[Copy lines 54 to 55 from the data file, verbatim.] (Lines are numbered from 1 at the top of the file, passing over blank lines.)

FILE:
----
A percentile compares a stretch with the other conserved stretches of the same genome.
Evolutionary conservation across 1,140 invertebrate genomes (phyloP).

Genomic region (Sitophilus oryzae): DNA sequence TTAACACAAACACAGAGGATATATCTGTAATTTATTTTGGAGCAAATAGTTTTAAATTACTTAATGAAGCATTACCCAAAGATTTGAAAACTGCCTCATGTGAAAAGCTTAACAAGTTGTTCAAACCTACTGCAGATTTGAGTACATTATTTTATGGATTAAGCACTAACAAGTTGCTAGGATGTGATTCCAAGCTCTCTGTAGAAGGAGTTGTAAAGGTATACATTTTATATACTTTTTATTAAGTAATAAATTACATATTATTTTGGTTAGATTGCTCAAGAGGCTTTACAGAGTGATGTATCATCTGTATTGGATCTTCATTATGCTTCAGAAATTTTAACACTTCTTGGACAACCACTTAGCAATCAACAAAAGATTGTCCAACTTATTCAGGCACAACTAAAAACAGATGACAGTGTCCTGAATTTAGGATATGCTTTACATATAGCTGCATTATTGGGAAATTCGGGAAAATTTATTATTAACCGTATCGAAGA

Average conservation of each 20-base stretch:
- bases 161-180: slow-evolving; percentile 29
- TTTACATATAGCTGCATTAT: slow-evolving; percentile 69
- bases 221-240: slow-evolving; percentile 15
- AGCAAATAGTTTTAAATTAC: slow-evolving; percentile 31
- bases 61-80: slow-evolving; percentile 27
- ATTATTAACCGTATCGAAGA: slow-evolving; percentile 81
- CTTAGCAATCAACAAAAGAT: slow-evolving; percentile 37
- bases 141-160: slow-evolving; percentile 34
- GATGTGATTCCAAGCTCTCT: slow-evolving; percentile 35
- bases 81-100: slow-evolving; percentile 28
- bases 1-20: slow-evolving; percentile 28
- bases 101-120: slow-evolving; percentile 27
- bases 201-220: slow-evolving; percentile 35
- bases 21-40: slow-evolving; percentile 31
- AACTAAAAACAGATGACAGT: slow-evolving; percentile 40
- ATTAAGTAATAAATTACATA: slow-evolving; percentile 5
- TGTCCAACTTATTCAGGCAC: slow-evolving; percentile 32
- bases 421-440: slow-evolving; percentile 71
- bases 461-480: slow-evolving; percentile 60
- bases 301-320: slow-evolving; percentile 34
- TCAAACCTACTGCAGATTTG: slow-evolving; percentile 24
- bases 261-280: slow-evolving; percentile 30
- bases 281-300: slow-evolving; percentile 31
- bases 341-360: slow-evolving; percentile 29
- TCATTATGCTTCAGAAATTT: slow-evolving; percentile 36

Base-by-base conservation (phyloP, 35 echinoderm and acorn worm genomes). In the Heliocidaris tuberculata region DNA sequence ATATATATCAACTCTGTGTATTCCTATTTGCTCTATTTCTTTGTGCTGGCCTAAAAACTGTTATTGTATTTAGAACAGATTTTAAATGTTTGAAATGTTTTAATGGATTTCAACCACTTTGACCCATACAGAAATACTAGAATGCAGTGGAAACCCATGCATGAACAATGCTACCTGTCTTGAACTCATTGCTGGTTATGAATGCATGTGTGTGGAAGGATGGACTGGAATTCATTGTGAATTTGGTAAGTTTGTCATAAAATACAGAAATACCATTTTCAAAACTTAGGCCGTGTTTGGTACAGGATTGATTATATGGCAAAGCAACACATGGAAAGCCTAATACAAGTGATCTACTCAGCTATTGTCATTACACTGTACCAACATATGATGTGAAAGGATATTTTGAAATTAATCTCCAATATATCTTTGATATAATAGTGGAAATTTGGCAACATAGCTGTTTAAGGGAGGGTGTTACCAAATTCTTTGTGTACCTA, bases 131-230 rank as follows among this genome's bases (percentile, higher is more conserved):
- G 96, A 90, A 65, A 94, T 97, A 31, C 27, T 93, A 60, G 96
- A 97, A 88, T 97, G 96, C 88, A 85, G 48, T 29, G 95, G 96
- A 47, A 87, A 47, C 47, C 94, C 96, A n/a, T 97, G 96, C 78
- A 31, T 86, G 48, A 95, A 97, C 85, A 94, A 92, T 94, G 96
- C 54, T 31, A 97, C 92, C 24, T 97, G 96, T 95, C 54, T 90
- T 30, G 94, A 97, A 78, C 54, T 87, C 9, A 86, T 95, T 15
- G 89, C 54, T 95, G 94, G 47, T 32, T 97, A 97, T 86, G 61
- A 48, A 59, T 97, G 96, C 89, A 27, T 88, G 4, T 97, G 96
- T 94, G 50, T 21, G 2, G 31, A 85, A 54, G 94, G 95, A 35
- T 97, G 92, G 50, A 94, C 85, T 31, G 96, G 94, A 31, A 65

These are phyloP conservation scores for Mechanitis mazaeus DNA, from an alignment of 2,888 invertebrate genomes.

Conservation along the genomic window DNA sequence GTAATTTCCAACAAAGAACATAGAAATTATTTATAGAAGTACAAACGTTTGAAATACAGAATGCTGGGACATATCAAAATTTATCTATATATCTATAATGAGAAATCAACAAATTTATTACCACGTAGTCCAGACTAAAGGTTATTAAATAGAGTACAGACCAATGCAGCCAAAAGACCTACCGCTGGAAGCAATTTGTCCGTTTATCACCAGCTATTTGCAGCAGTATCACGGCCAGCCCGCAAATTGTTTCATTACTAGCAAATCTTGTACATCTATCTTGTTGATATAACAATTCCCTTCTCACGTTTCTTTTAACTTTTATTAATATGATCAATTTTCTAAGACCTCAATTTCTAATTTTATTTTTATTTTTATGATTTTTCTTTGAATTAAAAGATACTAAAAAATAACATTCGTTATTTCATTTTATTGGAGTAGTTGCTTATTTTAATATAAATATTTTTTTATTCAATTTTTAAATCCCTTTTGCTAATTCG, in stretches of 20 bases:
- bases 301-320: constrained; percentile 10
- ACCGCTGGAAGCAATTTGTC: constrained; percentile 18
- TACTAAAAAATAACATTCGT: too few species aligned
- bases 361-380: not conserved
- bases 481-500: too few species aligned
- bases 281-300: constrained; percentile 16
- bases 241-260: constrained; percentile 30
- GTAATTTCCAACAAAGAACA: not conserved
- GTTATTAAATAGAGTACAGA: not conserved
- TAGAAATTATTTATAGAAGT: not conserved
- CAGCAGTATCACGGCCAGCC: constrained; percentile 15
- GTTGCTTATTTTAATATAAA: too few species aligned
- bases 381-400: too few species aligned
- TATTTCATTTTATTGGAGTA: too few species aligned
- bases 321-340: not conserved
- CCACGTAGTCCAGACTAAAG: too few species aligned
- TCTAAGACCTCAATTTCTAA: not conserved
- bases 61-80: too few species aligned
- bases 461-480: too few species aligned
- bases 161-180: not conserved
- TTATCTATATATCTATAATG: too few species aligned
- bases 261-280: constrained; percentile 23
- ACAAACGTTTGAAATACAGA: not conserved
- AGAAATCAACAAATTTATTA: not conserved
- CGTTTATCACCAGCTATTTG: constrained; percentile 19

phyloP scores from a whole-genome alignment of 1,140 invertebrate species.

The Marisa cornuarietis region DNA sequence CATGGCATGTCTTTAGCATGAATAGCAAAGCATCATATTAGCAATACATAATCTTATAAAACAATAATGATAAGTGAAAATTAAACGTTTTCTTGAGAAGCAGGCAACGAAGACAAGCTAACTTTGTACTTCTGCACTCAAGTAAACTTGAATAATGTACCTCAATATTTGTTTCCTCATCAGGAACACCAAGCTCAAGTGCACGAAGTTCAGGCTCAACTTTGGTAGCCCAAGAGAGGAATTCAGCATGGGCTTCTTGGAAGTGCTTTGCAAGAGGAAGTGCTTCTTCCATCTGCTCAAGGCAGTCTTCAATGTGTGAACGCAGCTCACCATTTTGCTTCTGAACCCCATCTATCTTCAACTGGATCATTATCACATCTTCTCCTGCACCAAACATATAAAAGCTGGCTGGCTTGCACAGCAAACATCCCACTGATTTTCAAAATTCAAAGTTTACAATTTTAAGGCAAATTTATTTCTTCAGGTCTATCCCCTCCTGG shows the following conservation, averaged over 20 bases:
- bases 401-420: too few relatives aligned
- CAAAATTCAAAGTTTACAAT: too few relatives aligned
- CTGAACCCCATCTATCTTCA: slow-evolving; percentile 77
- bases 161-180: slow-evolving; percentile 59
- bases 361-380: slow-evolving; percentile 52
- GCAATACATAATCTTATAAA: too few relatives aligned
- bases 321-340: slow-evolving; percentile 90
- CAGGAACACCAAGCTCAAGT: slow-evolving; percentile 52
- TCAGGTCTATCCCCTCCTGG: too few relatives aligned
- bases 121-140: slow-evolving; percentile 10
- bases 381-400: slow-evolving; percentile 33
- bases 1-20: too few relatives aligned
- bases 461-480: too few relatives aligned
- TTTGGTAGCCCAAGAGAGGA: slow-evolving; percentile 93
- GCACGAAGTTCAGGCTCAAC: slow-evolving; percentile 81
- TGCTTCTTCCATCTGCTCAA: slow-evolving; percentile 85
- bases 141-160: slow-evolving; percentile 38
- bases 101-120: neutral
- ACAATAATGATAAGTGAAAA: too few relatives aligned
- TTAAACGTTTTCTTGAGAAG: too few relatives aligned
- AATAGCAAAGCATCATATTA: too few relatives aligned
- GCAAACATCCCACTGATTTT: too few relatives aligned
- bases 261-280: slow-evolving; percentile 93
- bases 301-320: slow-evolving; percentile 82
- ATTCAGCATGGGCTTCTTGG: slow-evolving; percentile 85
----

- GTTGCTTATTTTAATATAAA: too few species aligned
- bases 381-400: too few species aligned